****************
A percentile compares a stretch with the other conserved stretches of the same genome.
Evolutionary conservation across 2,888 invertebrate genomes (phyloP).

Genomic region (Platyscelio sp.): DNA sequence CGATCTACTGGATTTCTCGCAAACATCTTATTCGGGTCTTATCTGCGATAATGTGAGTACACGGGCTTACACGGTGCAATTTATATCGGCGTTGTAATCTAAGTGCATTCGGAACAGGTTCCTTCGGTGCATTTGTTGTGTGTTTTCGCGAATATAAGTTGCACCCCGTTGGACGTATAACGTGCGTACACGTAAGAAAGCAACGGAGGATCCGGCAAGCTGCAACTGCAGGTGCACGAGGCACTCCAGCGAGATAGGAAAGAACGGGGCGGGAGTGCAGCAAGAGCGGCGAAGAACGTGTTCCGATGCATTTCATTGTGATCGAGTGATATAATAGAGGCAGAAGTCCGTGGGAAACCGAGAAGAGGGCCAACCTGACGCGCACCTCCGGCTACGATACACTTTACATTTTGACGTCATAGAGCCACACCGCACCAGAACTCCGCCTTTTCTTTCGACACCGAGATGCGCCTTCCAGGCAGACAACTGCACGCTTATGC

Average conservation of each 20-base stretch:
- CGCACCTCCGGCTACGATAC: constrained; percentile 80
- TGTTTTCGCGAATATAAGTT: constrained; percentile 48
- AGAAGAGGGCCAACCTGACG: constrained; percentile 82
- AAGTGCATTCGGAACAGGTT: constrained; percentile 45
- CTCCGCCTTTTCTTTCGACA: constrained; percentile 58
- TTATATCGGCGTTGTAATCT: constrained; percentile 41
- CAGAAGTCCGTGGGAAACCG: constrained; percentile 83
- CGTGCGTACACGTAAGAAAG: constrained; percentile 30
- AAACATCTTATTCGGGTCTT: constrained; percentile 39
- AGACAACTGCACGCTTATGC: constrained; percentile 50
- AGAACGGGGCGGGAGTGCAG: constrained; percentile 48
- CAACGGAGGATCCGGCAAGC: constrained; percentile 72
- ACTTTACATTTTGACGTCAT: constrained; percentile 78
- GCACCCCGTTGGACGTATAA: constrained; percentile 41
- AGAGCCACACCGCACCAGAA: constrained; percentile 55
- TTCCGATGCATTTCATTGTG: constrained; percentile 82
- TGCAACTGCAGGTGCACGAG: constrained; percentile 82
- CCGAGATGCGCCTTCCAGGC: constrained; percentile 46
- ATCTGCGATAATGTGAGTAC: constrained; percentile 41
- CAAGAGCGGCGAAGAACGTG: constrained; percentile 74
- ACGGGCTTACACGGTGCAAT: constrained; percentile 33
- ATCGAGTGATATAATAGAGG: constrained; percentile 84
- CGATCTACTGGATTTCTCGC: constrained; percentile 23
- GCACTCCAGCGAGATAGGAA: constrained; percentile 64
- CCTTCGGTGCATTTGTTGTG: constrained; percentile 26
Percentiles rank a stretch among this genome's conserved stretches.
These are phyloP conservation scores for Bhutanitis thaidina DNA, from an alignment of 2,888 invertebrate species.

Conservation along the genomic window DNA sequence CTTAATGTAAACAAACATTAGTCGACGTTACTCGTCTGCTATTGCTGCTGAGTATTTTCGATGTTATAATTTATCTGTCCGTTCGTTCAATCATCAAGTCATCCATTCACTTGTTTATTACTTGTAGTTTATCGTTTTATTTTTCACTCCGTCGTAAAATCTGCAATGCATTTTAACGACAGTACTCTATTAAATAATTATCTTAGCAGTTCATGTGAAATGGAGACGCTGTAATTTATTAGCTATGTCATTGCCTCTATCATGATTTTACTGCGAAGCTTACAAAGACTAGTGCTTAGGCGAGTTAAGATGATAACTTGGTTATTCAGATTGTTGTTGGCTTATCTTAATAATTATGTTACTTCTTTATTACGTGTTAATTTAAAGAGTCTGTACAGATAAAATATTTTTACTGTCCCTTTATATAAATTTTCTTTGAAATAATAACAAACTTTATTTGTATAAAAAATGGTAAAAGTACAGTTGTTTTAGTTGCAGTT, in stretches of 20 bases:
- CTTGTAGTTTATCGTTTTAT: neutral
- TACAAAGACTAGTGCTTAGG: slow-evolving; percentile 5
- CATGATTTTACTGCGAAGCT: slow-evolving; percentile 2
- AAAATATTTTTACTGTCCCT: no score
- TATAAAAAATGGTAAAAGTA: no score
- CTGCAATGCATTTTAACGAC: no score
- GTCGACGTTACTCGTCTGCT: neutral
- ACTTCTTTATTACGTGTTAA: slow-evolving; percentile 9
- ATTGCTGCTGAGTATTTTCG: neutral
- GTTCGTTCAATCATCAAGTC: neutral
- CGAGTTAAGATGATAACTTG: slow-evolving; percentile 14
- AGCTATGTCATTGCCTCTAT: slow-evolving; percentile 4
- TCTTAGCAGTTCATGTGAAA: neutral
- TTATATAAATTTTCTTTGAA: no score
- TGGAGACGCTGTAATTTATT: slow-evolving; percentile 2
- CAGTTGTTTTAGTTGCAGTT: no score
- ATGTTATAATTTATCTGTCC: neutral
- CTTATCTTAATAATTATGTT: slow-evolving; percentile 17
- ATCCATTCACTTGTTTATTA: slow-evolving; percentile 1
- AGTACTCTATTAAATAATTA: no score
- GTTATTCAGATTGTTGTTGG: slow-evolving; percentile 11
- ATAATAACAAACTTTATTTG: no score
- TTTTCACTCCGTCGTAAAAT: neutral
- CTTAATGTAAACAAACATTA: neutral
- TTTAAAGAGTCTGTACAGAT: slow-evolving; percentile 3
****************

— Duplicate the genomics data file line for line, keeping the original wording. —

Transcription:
A percentile compares a stretch with the other conserved stretches of the same genome.
Evolutionary conservation across 2,888 invertebrate genomes (phyloP).

Genomic region (Platyscelio sp.): DNA sequence CGATCTACTGGATTTCTCGCAAACATCTTATTCGGGTCTTATCTGCGATAATGTGAGTACACGGGCTTACACGGTGCAATTTATATCGGCGTTGTAATCTAAGTGCATTCGGAACAGGTTCCTTCGGTGCATTTGTTGTGTGTTTTCGCGAATATAAGTTGCACCCCGTTGGACGTATAACGTGCGTACACGTAAGAAAGCAACGGAGGATCCGGCAAGCTGCAACTGCAGGTGCACGAGGCACTCCAGCGAGATAGGAAAGAACGGGGCGGGAGTGCAGCAAGAGCGGCGAAGAACGTGTTCCGATGCATTTCATTGTGATCGAGTGATATAATAGAGGCAGAAGTCCGTGGGAAACCGAGAAGAGGGCCAACCTGACGCGCACCTCCGGCTACGATACACTTTACATTTTGACGTCATAGAGCCACACCGCACCAGAACTCCGCCTTTTCTTTCGACACCGAGATGCGCCTTCCAGGCAGACAACTGCACGCTTATGC

Average conservation of each 20-base stretch:
- CGCACCTCCGGCTACGATAC: constrained; percentile 80
- TGTTTTCGCGAATATAAGTT: constrained; percentile 48
- AGAAGAGGGCCAACCTGACG: constrained; percentile 82
- AAGTGCATTCGGAACAGGTT: constrained; percentile 45
- CTCCGCCTTTTCTTTCGACA: constrained; percentile 58
- TTATATCGGCGTTGTAATCT: constrained; percentile 41
- CAGAAGTCCGTGGGAAACCG: constrained; percentile 83
- CGTGCGTACACGTAAGAAAG: constrained; percentile 30
- AAACATCTTATTCGGGTCTT: constrained; percentile 39
- AGACAACTGCACGCTTATGC: constrained; percentile 50
- AGAACGGGGCGGGAGTGCAG: constrained; percentile 48
- CAACGGAGGATCCGGCAAGC: constrained; percentile 72
- ACTTTACATTTTGACGTCAT: constrained; percentile 78
- GCACCCCGTTGGACGTATAA: constrained; percentile 41
- AGAGCCACACCGCACCAGAA: constrained; percentile 55
- TTCCGATGCATTTCATTGTG: constrained; percentile 82
- TGCAACTGCAGGTGCACGAG: constrained; percentile 82
- CCGAGATGCGCCTTCCAGGC: constrained; percentile 46
- ATCTGCGATAATGTGAGTAC: constrained; percentile 41
- CAAGAGCGGCGAAGAACGTG: constrained; percentile 74
- ACGGGCTTACACGGTGCAAT: constrained; percentile 33
- ATCGAGTGATATAATAGAGG: constrained; percentile 84
- CGATCTACTGGATTTCTCGC: constrained; percentile 23
- GCACTCCAGCGAGATAGGAA: constrained; percentile 64
- CCTTCGGTGCATTTGTTGTG: constrained; percentile 26
Percentiles rank a stretch among this genome's conserved stretches.
These are phyloP conservation scores for Bhutanitis thaidina DNA, from an alignment of 2,888 invertebrate species.

Conservation along the genomic window DNA sequence CTTAATGTAAACAAACATTAGTCGACGTTACTCGTCTGCTATTGCTGCTGAGTATTTTCGATGTTATAATTTATCTGTCCGTTCGTTCAATCATCAAGTCATCCATTCACTTGTTTATTACTTGTAGTTTATCGTTTTATTTTTCACTCCGTCGTAAAATCTGCAATGCATTTTAACGACAGTACTCTATTAAATAATTATCTTAGCAGTTCATGTGAAATGGAGACGCTGTAATTTATTAGCTATGTCATTGCCTCTATCATGATTTTACTGCGAAGCTTACAAAGACTAGTGCTTAGGCGAGTTAAGATGATAACTTGGTTATTCAGATTGTTGTTGGCTTATCTTAATAATTATGTTACTTCTTTATTACGTGTTAATTTAAAGAGTCTGTACAGATAAAATATTTTTACTGTCCCTTTATATAAATTTTCTTTGAAATAATAACAAACTTTATTTGTATAAAAAATGGTAAAAGTACAGTTGTTTTAGTTGCAGTT, in stretches of 20 bases:
- CTTGTAGTTTATCGTTTTAT: neutral
- TACAAAGACTAGTGCTTAGG: slow-evolving; percentile 5
- CATGATTTTACTGCGAAGCT: slow-evolving; percentile 2
- AAAATATTTTTACTGTCCCT: no score
- TATAAAAAATGGTAAAAGTA: no score
- CTGCAATGCATTTTAACGAC: no score
- GTCGACGTTACTCGTCTGCT: neutral
- ACTTCTTTATTACGTGTTAA: slow-evolving; percentile 9
- ATTGCTGCTGAGTATTTTCG: neutral
- GTTCGTTCAATCATCAAGTC: neutral
- CGAGTTAAGATGATAACTTG: slow-evolving; percentile 14
- AGCTATGTCATTGCCTCTAT: slow-evolving; percentile 4
- TCTTAGCAGTTCATGTGAAA: neutral
- TTATATAAATTTTCTTTGAA: no score
- TGGAGACGCTGTAATTTATT: slow-evolving; percentile 2
- CAGTTGTTTTAGTTGCAGTT: no score
- ATGTTATAATTTATCTGTCC: neutral
- CTTATCTTAATAATTATGTT: slow-evolving; percentile 17
- ATCCATTCACTTGTTTATTA: slow-evolving; percentile 1
- AGTACTCTATTAAATAATTA: no score
- GTTATTCAGATTGTTGTTGG: slow-evolving; percentile 11
- ATAATAACAAACTTTATTTG: no score
- TTTTCACTCCGTCGTAAAAT: neutral
- CTTAATGTAAACAAACATTA: neutral
- TTTAAAGAGTCTGTACAGAT: slow-evolving; percentile 3